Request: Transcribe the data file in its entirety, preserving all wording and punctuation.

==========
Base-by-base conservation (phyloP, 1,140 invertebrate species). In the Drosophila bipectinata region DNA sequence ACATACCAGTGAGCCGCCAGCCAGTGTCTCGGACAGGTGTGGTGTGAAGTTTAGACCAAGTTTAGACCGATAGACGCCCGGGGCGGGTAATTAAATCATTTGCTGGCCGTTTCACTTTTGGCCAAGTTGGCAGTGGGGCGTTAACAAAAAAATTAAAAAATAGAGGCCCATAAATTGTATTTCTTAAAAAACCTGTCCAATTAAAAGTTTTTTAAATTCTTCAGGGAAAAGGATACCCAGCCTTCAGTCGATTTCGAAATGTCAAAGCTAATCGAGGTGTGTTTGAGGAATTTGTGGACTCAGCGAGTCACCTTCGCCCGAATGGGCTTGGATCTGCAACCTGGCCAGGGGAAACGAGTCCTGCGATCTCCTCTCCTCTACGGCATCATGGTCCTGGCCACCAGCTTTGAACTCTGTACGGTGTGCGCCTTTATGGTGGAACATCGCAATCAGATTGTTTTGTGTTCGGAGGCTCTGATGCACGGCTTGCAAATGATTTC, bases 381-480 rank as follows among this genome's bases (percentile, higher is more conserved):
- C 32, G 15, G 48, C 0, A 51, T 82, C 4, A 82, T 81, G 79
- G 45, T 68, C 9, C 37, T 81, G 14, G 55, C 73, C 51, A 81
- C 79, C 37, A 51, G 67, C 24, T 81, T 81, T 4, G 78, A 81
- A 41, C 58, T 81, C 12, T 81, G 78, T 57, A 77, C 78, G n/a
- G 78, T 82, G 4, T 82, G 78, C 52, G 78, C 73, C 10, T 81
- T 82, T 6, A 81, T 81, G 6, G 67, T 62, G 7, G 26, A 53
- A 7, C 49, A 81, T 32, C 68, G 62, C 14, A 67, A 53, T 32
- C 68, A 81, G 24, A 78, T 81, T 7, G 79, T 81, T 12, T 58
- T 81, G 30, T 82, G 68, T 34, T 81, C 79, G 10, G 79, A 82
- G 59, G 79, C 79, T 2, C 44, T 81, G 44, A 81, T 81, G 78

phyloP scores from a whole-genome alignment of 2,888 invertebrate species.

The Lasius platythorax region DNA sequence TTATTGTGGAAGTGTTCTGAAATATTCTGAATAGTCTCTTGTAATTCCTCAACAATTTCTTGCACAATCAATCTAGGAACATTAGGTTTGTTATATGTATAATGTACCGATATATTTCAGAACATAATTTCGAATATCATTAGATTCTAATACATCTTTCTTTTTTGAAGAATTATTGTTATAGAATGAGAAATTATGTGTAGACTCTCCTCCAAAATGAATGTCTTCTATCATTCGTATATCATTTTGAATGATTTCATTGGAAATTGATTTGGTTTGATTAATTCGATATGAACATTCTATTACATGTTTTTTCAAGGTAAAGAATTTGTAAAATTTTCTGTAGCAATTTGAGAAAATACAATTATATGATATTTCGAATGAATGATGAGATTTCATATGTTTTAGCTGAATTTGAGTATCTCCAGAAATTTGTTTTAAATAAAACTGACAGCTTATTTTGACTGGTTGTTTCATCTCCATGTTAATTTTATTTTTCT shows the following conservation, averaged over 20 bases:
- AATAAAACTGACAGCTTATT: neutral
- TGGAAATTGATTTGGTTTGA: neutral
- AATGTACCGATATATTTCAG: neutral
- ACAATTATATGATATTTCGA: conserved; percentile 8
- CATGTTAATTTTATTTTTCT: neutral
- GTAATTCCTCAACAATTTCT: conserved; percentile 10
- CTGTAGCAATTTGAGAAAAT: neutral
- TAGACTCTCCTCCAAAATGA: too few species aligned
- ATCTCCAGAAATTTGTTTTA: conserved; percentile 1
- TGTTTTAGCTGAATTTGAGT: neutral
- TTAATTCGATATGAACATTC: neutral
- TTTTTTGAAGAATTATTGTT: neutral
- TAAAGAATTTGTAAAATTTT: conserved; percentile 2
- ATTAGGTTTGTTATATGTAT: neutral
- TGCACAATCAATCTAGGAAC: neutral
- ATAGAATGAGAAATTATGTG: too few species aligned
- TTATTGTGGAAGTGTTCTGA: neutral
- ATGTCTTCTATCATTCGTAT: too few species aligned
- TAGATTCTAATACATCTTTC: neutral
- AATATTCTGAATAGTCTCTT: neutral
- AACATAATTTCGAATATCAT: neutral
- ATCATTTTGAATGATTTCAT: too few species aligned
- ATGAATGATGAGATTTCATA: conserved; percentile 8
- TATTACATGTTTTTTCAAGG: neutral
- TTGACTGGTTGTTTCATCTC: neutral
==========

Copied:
Base-by-base conservation (phyloP, 1,140 invertebrate species). In the Drosophila bipectinata region DNA sequence ACATACCAGTGAGCCGCCAGCCAGTGTCTCGGACAGGTGTGGTGTGAAGTTTAGACCAAGTTTAGACCGATAGACGCCCGGGGCGGGTAATTAAATCATTTGCTGGCCGTTTCACTTTTGGCCAAGTTGGCAGTGGGGCGTTAACAAAAAAATTAAAAAATAGAGGCCCATAAATTGTATTTCTTAAAAAACCTGTCCAATTAAAAGTTTTTTAAATTCTTCAGGGAAAAGGATACCCAGCCTTCAGTCGATTTCGAAATGTCAAAGCTAATCGAGGTGTGTTTGAGGAATTTGTGGACTCAGCGAGTCACCTTCGCCCGAATGGGCTTGGATCTGCAACCTGGCCAGGGGAAACGAGTCCTGCGATCTCCTCTCCTCTACGGCATCATGGTCCTGGCCACCAGCTTTGAACTCTGTACGGTGTGCGCCTTTATGGTGGAACATCGCAATCAGATTGTTTTGTGTTCGGAGGCTCTGATGCACGGCTTGCAAATGATTTC, bases 381-480 rank as follows among this genome's bases (percentile, higher is more conserved):
- C 32, G 15, G 48, C 0, A 51, T 82, C 4, A 82, T 81, G 79
- G 45, T 68, C 9, C 37, T 81, G 14, G 55, C 73, C 51, A 81
- C 79, C 37, A 51, G 67, C 24, T 81, T 81, T 4, G 78, A 81
- A 41, C 58, T 81, C 12, T 81, G 78, T 57, A 77, C 78, G n/a
- G 78, T 82, G 4, T 82, G 78, C 52, G 78, C 73, C 10, T 81
- T 82, T 6, A 81, T 81, G 6, G 67, T 62, G 7, G 26, A 53
- A 7, C 49, A 81, T 32, C 68, G 62, C 14, A 67, A 53, T 32
- C 68, A 81, G 24, A 78, T 81, T 7, G 79, T 81, T 12, T 58
- T 81, G 30, T 82, G 68, T 34, T 81, C 79, G 10, G 79, A 82
- G 59, G 79, C 79, T 2, C 44, T 81, G 44, A 81, T 81, G 78

phyloP scores from a whole-genome alignment of 2,888 invertebrate species.

The Lasius platythorax region DNA sequence TTATTGTGGAAGTGTTCTGAAATATTCTGAATAGTCTCTTGTAATTCCTCAACAATTTCTTGCACAATCAATCTAGGAACATTAGGTTTGTTATATGTATAATGTACCGATATATTTCAGAACATAATTTCGAATATCATTAGATTCTAATACATCTTTCTTTTTTGAAGAATTATTGTTATAGAATGAGAAATTATGTGTAGACTCTCCTCCAAAATGAATGTCTTCTATCATTCGTATATCATTTTGAATGATTTCATTGGAAATTGATTTGGTTTGATTAATTCGATATGAACATTCTATTACATGTTTTTTCAAGGTAAAGAATTTGTAAAATTTTCTGTAGCAATTTGAGAAAATACAATTATATGATATTTCGAATGAATGATGAGATTTCATATGTTTTAGCTGAATTTGAGTATCTCCAGAAATTTGTTTTAAATAAAACTGACAGCTTATTTTGACTGGTTGTTTCATCTCCATGTTAATTTTATTTTTCT shows the following conservation, averaged over 20 bases:
- AATAAAACTGACAGCTTATT: neutral
- TGGAAATTGATTTGGTTTGA: neutral
- AATGTACCGATATATTTCAG: neutral
- ACAATTATATGATATTTCGA: conserved; percentile 8
- CATGTTAATTTTATTTTTCT: neutral
- GTAATTCCTCAACAATTTCT: conserved; percentile 10
- CTGTAGCAATTTGAGAAAAT: neutral
- TAGACTCTCCTCCAAAATGA: too few species aligned
- ATCTCCAGAAATTTGTTTTA: conserved; percentile 1
- TGTTTTAGCTGAATTTGAGT: neutral
- TTAATTCGATATGAACATTC: neutral
- TTTTTTGAAGAATTATTGTT: neutral
- TAAAGAATTTGTAAAATTTT: conserved; percentile 2
- ATTAGGTTTGTTATATGTAT: neutral
- TGCACAATCAATCTAGGAAC: neutral
- ATAGAATGAGAAATTATGTG: too few species aligned
- TTATTGTGGAAGTGTTCTGA: neutral
- ATGTCTTCTATCATTCGTAT: too few species aligned
- TAGATTCTAATACATCTTTC: neutral
- AATATTCTGAATAGTCTCTT: neutral
- AACATAATTTCGAATATCAT: neutral
- ATCATTTTGAATGATTTCAT: too few species aligned
- ATGAATGATGAGATTTCATA: conserved; percentile 8
- TATTACATGTTTTTTCAAGG: neutral
- TTGACTGGTTGTTTCATCTC: neutral